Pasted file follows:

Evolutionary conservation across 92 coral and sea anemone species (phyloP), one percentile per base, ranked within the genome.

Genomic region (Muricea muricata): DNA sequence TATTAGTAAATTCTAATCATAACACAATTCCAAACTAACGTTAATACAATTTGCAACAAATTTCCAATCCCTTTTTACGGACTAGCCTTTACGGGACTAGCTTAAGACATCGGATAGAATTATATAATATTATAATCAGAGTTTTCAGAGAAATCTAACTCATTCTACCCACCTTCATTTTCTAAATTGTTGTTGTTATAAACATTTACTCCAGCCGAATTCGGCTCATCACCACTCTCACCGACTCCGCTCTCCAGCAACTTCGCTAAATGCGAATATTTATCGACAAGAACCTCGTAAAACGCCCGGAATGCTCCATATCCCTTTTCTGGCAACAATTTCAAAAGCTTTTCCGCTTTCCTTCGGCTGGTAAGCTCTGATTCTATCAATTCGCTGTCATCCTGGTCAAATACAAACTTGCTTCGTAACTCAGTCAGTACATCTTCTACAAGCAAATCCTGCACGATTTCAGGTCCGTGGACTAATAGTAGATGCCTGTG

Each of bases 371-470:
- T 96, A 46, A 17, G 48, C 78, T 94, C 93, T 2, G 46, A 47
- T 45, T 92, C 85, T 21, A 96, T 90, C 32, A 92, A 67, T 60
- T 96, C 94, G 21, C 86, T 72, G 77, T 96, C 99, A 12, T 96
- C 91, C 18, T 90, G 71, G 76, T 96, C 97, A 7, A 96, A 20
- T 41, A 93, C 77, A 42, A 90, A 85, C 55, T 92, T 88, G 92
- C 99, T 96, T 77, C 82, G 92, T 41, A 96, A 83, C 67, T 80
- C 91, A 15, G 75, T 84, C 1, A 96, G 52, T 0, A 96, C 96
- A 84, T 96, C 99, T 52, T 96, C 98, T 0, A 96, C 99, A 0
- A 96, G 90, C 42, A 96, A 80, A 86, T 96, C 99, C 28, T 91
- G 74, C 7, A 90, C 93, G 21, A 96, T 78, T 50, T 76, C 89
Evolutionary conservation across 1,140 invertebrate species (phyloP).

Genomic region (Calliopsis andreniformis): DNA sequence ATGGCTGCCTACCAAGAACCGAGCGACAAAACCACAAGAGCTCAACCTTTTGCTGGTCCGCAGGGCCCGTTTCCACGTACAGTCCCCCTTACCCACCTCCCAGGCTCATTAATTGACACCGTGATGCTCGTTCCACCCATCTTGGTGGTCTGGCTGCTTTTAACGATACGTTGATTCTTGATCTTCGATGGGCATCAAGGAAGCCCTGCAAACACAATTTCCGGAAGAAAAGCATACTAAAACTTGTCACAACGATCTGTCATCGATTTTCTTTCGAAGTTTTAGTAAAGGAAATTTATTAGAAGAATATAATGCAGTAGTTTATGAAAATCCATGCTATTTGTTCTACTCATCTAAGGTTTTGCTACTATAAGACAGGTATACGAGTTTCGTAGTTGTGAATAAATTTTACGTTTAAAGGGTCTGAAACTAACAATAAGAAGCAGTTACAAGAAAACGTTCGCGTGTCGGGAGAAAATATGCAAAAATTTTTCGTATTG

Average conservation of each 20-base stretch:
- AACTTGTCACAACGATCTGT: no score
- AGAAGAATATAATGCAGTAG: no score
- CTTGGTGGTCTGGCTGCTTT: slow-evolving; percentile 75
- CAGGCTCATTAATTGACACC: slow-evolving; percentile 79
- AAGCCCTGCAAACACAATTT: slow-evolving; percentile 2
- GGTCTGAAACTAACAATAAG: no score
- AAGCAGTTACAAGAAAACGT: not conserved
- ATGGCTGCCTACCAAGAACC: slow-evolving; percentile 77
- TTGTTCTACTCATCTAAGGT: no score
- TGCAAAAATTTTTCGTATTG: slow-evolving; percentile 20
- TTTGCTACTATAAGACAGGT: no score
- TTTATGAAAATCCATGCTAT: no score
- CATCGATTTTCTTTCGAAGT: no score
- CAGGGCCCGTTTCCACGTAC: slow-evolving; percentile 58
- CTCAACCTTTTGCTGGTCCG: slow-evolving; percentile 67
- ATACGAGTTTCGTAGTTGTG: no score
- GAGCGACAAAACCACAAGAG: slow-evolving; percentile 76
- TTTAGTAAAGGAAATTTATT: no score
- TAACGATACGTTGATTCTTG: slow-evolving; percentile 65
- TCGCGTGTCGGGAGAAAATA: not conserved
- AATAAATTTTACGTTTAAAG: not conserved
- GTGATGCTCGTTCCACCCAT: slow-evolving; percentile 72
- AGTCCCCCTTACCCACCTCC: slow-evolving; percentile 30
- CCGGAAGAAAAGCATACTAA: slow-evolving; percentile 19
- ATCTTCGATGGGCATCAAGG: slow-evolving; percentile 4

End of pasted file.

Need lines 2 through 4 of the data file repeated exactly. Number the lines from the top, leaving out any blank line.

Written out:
Genomic region (Muricea muricata): DNA sequence TATTAGTAAATTCTAATCATAACACAATTCCAAACTAACGTTAATACAATTTGCAACAAATTTCCAATCCCTTTTTACGGACTAGCCTTTACGGGACTAGCTTAAGACATCGGATAGAATTATATAATATTATAATCAGAGTTTTCAGAGAAATCTAACTCATTCTACCCACCTTCATTTTCTAAATTGTTGTTGTTATAAACATTTACTCCAGCCGAATTCGGCTCATCACCACTCTCACCGACTCCGCTCTCCAGCAACTTCGCTAAATGCGAATATTTATCGACAAGAACCTCGTAAAACGCCCGGAATGCTCCATATCCCTTTTCTGGCAACAATTTCAAAAGCTTTTCCGCTTTCCTTCGGCTGGTAAGCTCTGATTCTATCAATTCGCTGTCATCCTGGTCAAATACAAACTTGCTTCGTAACTCAGTCAGTACATCTTCTACAAGCAAATCCTGCACGATTTCAGGTCCGTGGACTAATAGTAGATGCCTGTG

Each of bases 371-470:
- T 96, A 46, A 17, G 48, C 78, T 94, C 93, T 2, G 46, A 47